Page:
The Lines We Draw sheds light on a controversial topic, animal testing, but it also touches on a number of other topics that one might not expect within an animal rights focus. Do you intend to promote works that involve a broad range of topics in the future?
We are not seeking works that don’t relate to animals, but we anticipate other pieces like The Lines We Draw that deal with animals in complex ways and thus inevitably touch on other related, and sometimes seemingly unrelated, topics. Animals are so deeply embedded in human culture that it’s impossible to talk about them in a serious way without opening the door to other issues. But animals are at the centre of our focus, always. That will not change.
The book itself brings up a lot of questions, even once the reader is finished. Do you think there is a benefit to publishing works that may not have clear answers and leave the reader to perhaps come to their own conclusions?
Absolutely. We believe that all good writing raises questions. When it comes to animals, everyone who is thinking about them in any serious way is struggling to come to terms with the fact that the world is completely out of sync with any semblance of ethics or compassion. How can anyone pretend to have all the answers to a problem of such monumental proportions? We want to publish pieces that encourage everyone to find answers to questions that, for the most part, have never even been asked before.
Given some of the possible subject matter within the animal rights field, and even within The Lines We Draw itself, will Hen Press’ publications cater to adults or is there a possibility for children and young adult literature in the future?
That’s a great question. Speaking to what we mentioned above, about the desire to publish fiction, we think it’s very possible that we’ll one day venture into the world of children’s literature or young adult literature. You’re right that we’ve mainly produced work for adults (though some of our favourite readers and listeners are some very forward-thinking, brilliant teenagers, like Chloe Falkenheim — who actually just wrote a guest feature for us). We do have a reviewer, Katrina Donovan Fleming — a teacher — who reviews children’s media from an animal rights perspective. But, yes, incorporating vegan and animal-friendly children’s lit into our plans intrigues us. We’re not sure it would fit under the umbrella of Hen Press, specifically, but it would certainly fall under the umbrella of Our Hen House.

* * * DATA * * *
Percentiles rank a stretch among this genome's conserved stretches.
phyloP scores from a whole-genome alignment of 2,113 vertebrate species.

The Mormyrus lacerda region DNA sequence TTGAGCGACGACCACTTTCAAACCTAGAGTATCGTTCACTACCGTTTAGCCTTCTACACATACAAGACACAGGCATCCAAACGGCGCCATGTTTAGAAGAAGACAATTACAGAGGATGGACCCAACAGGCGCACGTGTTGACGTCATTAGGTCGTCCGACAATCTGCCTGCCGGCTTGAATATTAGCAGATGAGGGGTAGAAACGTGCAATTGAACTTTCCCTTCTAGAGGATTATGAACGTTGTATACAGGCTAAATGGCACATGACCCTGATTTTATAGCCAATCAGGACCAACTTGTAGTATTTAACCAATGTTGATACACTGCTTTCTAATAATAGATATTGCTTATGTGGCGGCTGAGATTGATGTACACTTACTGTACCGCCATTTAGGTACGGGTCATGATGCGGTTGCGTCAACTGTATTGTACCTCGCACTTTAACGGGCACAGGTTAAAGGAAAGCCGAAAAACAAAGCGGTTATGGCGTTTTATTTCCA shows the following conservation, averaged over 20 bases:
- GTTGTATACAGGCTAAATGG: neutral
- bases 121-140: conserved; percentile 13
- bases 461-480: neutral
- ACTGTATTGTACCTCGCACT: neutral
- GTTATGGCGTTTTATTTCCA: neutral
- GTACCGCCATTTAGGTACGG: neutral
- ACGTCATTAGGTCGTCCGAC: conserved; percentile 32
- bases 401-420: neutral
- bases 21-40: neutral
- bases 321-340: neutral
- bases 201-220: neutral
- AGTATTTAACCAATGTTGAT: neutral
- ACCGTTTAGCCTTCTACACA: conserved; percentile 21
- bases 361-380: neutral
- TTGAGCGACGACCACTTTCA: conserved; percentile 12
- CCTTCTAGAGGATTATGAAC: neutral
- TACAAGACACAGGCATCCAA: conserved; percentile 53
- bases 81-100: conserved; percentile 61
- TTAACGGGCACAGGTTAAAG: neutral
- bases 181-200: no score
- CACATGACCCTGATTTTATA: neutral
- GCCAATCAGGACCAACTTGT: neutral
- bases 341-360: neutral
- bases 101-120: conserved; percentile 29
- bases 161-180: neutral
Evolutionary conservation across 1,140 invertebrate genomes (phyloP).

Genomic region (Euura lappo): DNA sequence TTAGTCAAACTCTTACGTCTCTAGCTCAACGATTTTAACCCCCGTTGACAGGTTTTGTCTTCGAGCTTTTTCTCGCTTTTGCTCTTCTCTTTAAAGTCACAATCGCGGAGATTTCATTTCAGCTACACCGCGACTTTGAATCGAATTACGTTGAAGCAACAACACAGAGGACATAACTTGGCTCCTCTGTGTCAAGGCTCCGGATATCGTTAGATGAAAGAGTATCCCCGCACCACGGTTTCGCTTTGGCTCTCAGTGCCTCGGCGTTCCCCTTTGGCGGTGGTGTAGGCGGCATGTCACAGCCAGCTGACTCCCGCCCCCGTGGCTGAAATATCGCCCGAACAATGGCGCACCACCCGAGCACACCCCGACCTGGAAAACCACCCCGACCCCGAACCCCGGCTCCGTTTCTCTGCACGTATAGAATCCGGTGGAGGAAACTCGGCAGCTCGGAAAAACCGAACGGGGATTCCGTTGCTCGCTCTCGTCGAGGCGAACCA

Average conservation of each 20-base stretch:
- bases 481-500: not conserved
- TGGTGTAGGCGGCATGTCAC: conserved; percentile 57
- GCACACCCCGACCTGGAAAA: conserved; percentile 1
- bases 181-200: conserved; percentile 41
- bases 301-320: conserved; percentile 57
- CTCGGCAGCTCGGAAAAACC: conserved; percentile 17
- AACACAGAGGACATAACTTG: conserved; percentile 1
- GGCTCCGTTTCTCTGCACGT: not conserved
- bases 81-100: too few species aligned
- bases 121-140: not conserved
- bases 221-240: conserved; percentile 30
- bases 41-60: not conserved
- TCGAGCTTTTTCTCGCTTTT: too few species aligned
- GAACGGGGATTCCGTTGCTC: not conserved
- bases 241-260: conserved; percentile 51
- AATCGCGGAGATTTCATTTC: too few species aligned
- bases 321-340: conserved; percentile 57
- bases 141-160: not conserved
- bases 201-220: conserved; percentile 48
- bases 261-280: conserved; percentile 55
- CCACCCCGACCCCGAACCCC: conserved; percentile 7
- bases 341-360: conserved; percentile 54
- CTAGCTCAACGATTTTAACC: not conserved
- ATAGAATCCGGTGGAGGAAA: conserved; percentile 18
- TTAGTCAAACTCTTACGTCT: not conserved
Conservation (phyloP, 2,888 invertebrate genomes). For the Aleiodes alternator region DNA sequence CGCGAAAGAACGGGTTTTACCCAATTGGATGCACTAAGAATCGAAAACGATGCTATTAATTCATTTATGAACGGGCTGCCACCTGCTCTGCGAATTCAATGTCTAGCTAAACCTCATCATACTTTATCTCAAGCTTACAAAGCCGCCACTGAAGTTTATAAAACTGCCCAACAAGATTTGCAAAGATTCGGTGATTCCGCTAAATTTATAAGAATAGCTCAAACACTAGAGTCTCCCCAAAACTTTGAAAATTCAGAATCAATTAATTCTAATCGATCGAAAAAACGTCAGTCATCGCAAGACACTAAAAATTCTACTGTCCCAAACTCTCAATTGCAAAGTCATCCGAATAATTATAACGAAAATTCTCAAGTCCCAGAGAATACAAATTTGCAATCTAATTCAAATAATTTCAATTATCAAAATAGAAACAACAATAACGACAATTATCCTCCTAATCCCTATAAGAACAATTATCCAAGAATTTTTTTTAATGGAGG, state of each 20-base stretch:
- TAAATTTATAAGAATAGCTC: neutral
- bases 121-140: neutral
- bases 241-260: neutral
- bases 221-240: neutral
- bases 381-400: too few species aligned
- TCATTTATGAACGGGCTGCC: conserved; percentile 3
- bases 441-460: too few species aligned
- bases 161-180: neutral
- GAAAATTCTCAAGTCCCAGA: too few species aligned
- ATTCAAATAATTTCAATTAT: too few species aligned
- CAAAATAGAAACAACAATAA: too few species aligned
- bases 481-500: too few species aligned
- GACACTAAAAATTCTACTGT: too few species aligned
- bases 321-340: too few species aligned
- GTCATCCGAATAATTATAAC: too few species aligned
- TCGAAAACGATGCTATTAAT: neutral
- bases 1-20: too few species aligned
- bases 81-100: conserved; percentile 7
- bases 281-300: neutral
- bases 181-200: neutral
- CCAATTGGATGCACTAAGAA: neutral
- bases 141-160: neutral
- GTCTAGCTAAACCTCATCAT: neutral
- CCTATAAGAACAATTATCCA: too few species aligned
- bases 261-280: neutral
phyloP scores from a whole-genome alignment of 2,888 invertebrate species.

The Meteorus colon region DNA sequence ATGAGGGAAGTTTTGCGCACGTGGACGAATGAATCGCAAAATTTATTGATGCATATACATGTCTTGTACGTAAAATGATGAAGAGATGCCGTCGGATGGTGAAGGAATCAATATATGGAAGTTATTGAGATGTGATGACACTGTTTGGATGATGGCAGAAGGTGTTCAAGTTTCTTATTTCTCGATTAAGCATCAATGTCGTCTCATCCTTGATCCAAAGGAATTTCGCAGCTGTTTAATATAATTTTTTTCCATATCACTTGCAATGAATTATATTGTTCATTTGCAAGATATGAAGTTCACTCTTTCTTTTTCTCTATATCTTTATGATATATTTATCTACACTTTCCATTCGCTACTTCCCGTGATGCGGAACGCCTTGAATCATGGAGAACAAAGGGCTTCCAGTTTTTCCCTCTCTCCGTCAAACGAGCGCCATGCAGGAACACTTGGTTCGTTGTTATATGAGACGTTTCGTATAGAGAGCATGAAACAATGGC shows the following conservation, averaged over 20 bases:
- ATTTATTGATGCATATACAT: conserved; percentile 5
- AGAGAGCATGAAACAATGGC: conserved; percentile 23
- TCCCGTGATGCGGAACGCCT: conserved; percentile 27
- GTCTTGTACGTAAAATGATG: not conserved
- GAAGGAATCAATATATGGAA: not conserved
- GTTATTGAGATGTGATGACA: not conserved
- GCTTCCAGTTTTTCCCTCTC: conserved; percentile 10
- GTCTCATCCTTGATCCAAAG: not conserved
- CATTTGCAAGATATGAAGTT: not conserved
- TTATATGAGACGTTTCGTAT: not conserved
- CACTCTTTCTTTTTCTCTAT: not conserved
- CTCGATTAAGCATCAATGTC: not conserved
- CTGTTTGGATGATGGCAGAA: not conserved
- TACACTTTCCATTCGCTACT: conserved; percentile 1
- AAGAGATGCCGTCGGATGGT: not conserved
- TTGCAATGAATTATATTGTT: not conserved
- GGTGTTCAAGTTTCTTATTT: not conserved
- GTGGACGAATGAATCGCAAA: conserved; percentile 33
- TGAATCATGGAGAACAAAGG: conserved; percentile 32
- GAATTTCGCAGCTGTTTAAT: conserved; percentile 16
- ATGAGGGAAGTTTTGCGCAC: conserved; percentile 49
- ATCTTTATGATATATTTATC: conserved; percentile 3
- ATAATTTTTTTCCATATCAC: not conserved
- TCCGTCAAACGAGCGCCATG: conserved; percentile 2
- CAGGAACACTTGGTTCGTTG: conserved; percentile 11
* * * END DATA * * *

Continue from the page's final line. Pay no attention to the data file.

Hen Press’ goal is to publish “the animal rights-related books and essays you’ve been dreaming of reading.” What are some of the topics you dream of reading about in the future?
This may sound like a cop-out, but we actually want to publish pieces that tackle topics that we haven’t thought about yet. That’s what’s so much fun about this. We get to encourage others to dig down and come up with new ways of thinking about animals. And then we get to read them and realize we never thought about it that way and, maybe, it shifts the way we think. If we had been asked this question before we saw The Lines We Draw, we never could have answered it in a way that anticipated that piece. So we’d like to continue to be surprised. I guess that’s what we’ve been dreaming about.
How can people approach you about publishing their work?
We aren’t currently taking unsolicited submissions for Hen Press (and, in fact, are currently working with an author on the second publication, which we’re very excited about), but we always welcome inquiries and pitches regarding publishing guest features and reviews on the Our Hen House online magazine. Thought out pitches, along with links to writing samples, can be sent to email@example.com. Please also tell us why you think your idea would work well for Our Hen House.
Photo Credit: Jo-Anne McArthur | We Animals